#Review By Lou – Lost Property @drhelenparis @HJ_Barnes @TransworldBooks @RandomTTours 5 stars #Fiction #BlogTour

Lost Property
By Helen Paris

Rating: 5 out of 5.

Lost Property is set to be a major book title that many publishers wanted and Transworld got, and I can see why it is so hotly anticipated, with its wonderful characters, heartwarming and uplifting storyline, even through some sadness and the intrigue of all that Lost Property, which isn’t always what you might expect!
This is an absolute Must Read for anyone and I feel very lucky to be able to read and review it!
This is a book to grab and clutch onto tightly, and you won’t want to let it go too easily.
Read on to find out more about this beauty of a book in the blurb, the rest of my review and what the author had to say about her book. For a debut novel, Lost Property makes Helen Paris an author to watch for more…

Lost Property Graphic 2

Blurb

A moving and life-affirming debut novel from an exciting new voice in Book Club fiction. For fans of Saving
Missy and The Authenticity Project, with themes of loss, hope, forgiveness and kindness.

Everything that’s lost belongs somewhere. Dot Watson just needs to be found.
Dot Watson’s life is stuck. She wasn’t meant to be single at this point, or still working in a temporary job she
started ten years ago. She was supposed to be in Paris, falling madly in love, building an exciting career.
Instead, every day in Baker Street’s Lost Property office, she diligently catalogues hundreds of lost
umbrellas, lone gloves and an alarming number of shoes.
There’s a comfort in her routine that Dot has become quite attached to. But then Mr Appleby arrives at her
work asking for help to find his late wife’s purse.
Dot recognises his desperation and grief – and they stir something unexpected in her: determination. As she
resolves to help Mr Appleby, what else might she find along the way?

Review

Lost Property GraphicLost Property is just lovely and absolutely splendid from the start, as it tells the story of Dot, Phillipa and their parents. Most of us at some point has either seen a Lost Property box or department or lost something before and this book immerses readers into this curious world of other people’s belongings. I just love the attention to detail and creativity with the luggage tags at the beginning of each chapter, stating what was lost and where. The places and items (sometimes human), is diverse from an Oyster Card to briefcases to a purchase at Selfridges. It is heartwarming when owner and lost item are reunited. It is fun meeting the items, the members of the public and the employees of the Lost Property department. There are times when it isn’t an item as such that is missing, which brings a different slant to the story at times. Sometimes it is something very human that is lost.

There is intrigue and mystery surrounding the Mr Appleby as suddenly he doesn’t seem to exist on the system anymore and yet his missing holdall has turned up. It isn’t just a holdall, it has particular significance, which is tender and of sentimental value.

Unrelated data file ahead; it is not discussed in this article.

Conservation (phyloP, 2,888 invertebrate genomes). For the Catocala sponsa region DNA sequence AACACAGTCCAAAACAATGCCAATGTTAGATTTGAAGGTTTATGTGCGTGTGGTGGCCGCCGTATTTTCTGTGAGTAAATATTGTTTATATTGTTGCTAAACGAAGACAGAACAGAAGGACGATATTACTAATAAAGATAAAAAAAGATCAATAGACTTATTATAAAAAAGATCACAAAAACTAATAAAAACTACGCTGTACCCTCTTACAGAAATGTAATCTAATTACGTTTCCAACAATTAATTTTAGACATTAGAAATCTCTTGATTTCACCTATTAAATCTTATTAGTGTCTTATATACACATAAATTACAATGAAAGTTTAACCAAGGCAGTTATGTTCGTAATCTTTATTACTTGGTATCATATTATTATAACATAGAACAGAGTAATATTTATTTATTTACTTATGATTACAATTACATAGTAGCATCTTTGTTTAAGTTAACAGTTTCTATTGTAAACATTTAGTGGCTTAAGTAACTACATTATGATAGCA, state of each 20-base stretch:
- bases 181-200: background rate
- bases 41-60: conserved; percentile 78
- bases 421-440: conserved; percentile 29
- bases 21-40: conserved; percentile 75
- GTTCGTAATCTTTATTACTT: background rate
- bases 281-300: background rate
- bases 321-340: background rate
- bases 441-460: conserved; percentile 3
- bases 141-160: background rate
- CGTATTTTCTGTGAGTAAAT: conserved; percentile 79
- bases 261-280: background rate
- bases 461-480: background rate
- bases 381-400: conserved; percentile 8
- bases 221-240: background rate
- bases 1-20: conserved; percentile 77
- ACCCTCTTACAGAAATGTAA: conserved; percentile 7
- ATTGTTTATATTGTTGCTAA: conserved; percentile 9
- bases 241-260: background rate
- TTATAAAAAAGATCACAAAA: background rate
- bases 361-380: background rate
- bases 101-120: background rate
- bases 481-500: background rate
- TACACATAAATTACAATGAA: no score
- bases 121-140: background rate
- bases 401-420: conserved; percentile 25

There is also the shake-up of new policies from a new boss and all proves quite unpopular and as a reader, makes me more onside with the employees under her.

There is terrific lightness and humour mixed with intrigue about the lost property items and who they belong to, as well as  poignancy and sadness as Dot and Phillipa’s mum has dementia. It is heartwarming that their mum has a routine and can attend a specialised excursion club, but it is Dot and Phillippa, with the help of some nurses and carers take care of her. 

This is a book with a lot of heart and soul to it, that captures certain parts of life, just beautifully, even the parts of dementia and pretty accurately.
I wholeheartedly recommend it and it will fill your heart with warmth.

About the Author

Lost Property Helen Paris Author PicHelen Paris worked in the performing arts for two decades, touring internationally with her London-based
theatre company Curious. After several years living in San Francisco and working as a theatre professor at
Stanford University, she returned to the UK to focus on writing fiction. As part of her research for a performance called ‘Lost & Found’, Paris shadowed employees in the Baker Street Lost Property office for a week, an experience that sparked her imagination and inspired this novel.
Lost Property is her first novel.

A note from Helen:
“Although entirely a work of fiction Lost Property was influenced by the short time I spent in Lost Property,
Baker Street shadowing different employees as research for a performance. Whether it’s a designer bag left
in the back of a black cab or a woolly scarf forgotten on the number 44 bus, loss touches all of us. It is
pervasive, and it never ends – as Dot Watson might say, ‘It’s reliable like that.’
I have always been fascinated by the memories that objects hold, how even the most every day object – a pipe,
a bag, a small purse – can help us recall a place or a person or a particular time in life. Objects can be totemic,
portals to the past. Tactile memory – the memories triggered by holding familiar objects – can be profound.
Some objects almost let us time-travel back to the places we yearn to be, to the people no longer with us, and
linger there, if only for a moment.”

Lost Property 3

#BookReview by Lou of The Sister Surprise by Abigail Mann @0neMoreChapter_ @HarperCollins

The Sister Surprise
By Abigail Mann

Rating: 4.5 out of 5.

Scottish countryside, tracing a sister and an unexpected romance, all wrapped up with great humour that will bring a smile and a giggle, and is sure to lift the spirits; is what The Sister Surprise brings to readers. This is the second novel by Abigail Mann who wrote the much talked about debut novel – The Lonely Fajita. Each book is complete within themselves.

Thank you to One More Chapter – Harper Collins UK publishers for The Sister Surprise.

The Sister Surprise

Blurb